China’s Hainan Holiday Island “Goes Luxe”: WSJ

Local Authorities Tout Sanya As The Hawaii Of China, Borrowing Elements From Destinations Like Phuket, Thailand and Cancun, Mexico

The Mandarin Oriental at Sanya

The Mandarin Oriental at Sanya

Recently we wrote on a number of domestic and foreign hoteliers flocking to China’s Hainan Island, long a tropical retreat for Chinese tourists and increasingly popular with foreign tourists as well. Today, the Wall Street Journal discusses the great potential this island holds for luxury hotels, and the continued growth that the island’s authorities see in the hotel and tourism sector. As Hainan’s tourism industry continues to internationalize and rival neighboring resort areas in Thailand, Vietnam and elsewhere, we are sure to hear about even more hotel chains holding Sanya in the same regard as Phuket, Cannes, Cancun and Grand Cayman.

As the Wall Street Journal points out, much of the growth in Hainan’s luxury tourism sector is coming from wealthy Chinese tourists, who see the island as an exotic getaway with all the amenities of world-class resorts without the passport or visa hassles. Hainan’s location, relatively close to China’s Special Administrative Regions of Macau and Hong Kong, and the country’s economic powerhouse of Guangdong province, make the trip to Sanya even that much easier for many of China’s luxury travelers.

Sanya had more than six million visitors last year, 12% more than in 2007 and about 30% more than in 2006, according to the tourism board. The city boasts of being China’s “forever tropical paradise” — a status many of the Chinese visitors, men and women both, celebrate with tropical garb that might stand as the island’s symbol: a loud floral shirt with matching knee-length shorts. For newly rich Chinese, the chance to indulge themselves at a five-star beach resort, while speaking their own language and enjoying familiar comfort food, is a powerful draw.

Ritz-Carlton spokeswoman Vivian Deuschl says the company chose Sanya “because there are few resort areas in China, and [Sanya] is seen by many in the travel industry as having much of the appeal Bali has had over the years, especially for affluent Asians.” The Mandarin Oriental Sanya is the only property the company manages in mainland China so far, though it’s developing projects in Guangzhou and Beijing; its Beijing hotel was to have opened this summer in the China Central Television tower that was ravaged by fire last February. “Sanya is a very, very tourism-oriented city, and a lot of the big (hotel) names are there,” says the Sanya resort’s spokeswoman, Rebecca Hui.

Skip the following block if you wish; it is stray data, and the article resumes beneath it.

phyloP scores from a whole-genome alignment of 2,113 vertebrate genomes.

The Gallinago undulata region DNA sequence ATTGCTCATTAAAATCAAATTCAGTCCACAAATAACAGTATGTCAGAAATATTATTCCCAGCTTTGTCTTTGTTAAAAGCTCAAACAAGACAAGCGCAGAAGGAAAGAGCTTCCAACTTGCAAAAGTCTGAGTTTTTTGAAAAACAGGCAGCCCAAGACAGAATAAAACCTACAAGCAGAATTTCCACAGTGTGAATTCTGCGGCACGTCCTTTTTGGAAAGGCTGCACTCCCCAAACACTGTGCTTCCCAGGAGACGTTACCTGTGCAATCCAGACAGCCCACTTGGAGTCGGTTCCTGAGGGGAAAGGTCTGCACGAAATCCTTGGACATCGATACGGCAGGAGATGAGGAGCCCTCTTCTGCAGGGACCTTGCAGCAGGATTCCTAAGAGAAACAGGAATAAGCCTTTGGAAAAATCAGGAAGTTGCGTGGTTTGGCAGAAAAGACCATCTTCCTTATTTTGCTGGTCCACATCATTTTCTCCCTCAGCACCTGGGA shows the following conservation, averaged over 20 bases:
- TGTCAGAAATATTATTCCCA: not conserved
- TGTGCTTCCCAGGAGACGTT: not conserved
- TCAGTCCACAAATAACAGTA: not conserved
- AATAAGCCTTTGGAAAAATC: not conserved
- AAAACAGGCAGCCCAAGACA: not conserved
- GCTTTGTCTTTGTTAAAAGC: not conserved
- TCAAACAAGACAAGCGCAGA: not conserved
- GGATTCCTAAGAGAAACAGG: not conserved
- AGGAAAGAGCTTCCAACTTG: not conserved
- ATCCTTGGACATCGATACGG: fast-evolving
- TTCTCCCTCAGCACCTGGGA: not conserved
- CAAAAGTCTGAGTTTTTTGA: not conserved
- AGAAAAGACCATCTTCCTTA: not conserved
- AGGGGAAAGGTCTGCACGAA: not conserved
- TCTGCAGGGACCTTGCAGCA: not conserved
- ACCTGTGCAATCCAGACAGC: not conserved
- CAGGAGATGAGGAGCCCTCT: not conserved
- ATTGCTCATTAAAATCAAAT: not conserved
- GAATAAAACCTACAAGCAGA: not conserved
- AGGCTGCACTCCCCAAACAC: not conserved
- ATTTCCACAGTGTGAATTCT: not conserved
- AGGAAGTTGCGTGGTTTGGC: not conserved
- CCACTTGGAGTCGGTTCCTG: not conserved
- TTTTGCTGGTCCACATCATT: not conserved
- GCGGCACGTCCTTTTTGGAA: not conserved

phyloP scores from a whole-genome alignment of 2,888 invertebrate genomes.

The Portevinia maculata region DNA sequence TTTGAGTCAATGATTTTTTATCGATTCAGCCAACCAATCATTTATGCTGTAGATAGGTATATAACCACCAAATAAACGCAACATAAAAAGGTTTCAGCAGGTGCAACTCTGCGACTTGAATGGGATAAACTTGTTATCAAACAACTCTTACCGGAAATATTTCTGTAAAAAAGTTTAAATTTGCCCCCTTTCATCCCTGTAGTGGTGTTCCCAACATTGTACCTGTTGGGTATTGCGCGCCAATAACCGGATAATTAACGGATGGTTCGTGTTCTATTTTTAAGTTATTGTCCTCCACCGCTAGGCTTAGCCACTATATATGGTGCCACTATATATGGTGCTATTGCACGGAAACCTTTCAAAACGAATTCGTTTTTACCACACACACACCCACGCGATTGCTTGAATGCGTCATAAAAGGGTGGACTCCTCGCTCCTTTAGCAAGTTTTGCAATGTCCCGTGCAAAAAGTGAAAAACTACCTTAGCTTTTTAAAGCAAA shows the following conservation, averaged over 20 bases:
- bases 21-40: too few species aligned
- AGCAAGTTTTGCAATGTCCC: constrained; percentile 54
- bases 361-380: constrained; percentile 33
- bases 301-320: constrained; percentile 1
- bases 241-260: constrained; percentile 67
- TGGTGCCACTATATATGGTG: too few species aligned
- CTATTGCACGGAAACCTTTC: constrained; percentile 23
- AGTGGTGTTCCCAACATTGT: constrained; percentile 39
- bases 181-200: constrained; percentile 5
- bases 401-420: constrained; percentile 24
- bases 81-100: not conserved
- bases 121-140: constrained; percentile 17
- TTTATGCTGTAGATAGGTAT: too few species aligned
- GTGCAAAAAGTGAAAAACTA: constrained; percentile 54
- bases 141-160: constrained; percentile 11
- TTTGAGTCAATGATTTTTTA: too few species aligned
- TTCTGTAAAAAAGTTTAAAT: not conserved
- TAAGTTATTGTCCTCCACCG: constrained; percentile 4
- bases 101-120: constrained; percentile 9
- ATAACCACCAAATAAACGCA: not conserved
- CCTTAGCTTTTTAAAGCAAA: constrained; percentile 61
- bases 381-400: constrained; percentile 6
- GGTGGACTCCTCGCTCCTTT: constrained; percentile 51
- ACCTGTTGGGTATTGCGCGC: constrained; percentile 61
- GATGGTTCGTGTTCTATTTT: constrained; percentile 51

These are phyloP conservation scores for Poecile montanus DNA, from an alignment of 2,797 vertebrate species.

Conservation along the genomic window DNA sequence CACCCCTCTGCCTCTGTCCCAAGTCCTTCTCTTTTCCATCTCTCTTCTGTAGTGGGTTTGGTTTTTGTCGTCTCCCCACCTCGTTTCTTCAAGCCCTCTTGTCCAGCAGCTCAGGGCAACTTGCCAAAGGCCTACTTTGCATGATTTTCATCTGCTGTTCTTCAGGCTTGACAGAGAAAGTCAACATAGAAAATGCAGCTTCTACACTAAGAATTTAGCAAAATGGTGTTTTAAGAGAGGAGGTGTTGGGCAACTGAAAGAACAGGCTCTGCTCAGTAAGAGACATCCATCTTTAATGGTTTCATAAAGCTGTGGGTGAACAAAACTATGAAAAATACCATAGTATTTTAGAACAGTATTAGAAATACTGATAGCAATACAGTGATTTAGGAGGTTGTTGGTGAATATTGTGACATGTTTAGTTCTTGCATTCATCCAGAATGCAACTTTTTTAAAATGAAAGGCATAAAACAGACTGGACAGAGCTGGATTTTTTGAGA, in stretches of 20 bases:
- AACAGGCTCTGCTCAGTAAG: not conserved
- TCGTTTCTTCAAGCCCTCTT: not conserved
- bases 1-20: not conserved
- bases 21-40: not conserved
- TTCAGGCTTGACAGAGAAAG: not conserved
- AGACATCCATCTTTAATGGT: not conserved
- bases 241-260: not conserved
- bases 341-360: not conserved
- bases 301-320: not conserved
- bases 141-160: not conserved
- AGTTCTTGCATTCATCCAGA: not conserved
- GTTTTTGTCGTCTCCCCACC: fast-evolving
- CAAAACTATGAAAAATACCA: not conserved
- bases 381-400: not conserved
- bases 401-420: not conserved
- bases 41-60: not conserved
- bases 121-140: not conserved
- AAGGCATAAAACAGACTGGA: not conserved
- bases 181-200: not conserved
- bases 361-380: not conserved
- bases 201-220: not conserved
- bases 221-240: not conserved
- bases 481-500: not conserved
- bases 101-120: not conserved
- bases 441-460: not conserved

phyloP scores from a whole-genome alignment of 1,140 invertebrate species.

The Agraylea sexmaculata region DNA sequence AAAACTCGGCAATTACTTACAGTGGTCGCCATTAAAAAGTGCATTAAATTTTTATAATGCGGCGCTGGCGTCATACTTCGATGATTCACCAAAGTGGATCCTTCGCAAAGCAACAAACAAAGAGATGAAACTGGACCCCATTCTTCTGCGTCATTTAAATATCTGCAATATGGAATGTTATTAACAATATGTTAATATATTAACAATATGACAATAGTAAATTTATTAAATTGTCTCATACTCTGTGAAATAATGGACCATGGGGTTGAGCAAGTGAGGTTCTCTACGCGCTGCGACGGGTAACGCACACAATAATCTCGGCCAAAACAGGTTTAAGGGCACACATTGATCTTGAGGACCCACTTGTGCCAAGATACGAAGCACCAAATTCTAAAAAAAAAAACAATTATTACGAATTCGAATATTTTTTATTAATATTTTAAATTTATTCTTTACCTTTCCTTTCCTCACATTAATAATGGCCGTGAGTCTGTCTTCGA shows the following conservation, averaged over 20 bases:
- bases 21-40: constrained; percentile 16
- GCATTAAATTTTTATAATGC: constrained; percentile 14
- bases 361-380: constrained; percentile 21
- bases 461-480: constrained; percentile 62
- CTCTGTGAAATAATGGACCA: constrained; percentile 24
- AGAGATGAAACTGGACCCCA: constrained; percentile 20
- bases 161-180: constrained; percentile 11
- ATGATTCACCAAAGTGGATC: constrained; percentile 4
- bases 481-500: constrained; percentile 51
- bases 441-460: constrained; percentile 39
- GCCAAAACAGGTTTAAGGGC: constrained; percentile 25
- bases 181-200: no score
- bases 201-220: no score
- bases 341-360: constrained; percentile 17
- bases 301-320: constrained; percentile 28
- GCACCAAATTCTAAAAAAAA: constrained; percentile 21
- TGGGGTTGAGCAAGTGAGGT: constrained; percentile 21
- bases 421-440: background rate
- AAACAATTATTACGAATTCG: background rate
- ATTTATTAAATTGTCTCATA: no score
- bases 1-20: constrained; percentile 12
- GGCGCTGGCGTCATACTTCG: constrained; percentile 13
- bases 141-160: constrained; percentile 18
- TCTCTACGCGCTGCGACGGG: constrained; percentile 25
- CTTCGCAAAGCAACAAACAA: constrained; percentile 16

Sanya has proved popular with non-Chinese as well, notably from Russia, South Korea and Japan. Cruise lines added Sanya to their itineraries after the first phase of a passenger terminal, planned to be one of Asia’s biggest — and built on a manmade island created for that purpose — opened in 2007.

Visitors from outside China do have to work harder to get to Sanya. There are charter flights from Russia (charter flights from England were abandoned after six months for lack of profit), but the only cities outside the mainland with scheduled direct flights are Seoul and Hong Kong. And the weak global economy has pinched the flow of overseas visitors. The number of Korean visitors plummeted during South Korea’s recent economic woes. The Sanya Marriott Resort & Spa says its numbers of guests from Russia and the U.S. were each down more than 50% in the first quarter from a year earlier. But many hotels report a rise in Hong Kong visitors, for whom Sanya, just 600 kilometers away, is a reasonable minibreak destination in a tough economy. And the domestic travelers keep coming.

But aside from copious sand and sun, what else does China’s “forever tropical paradise” offer a visitor? Mr. Knaust of the Mandarin Oriental, which opened in January on a secluded, rocky beach just around a headland from Dadonghai, says Sanya “is not as culturally diverse as Bali.” The Mandarin’s solution is to offer as many as three different instructor-led activities each daylight hour — say, a choice of lessons in scuba, table tennis or cooking mango pudding.

With 11 restaurants and bars and a spa offering treatments ranging from golfer’s massage to “pore-refining” facials, the hotel aims to provides a self-contained experience. Each of its teak-paneled villas comes with butler service, a private infinity pool and a gazebo.

2 responses to “China’s Hainan Holiday Island “Goes Luxe”: WSJ

  1. Nice review…!
    Thanks for sharing …!

  2. beautiful information…Thank you…

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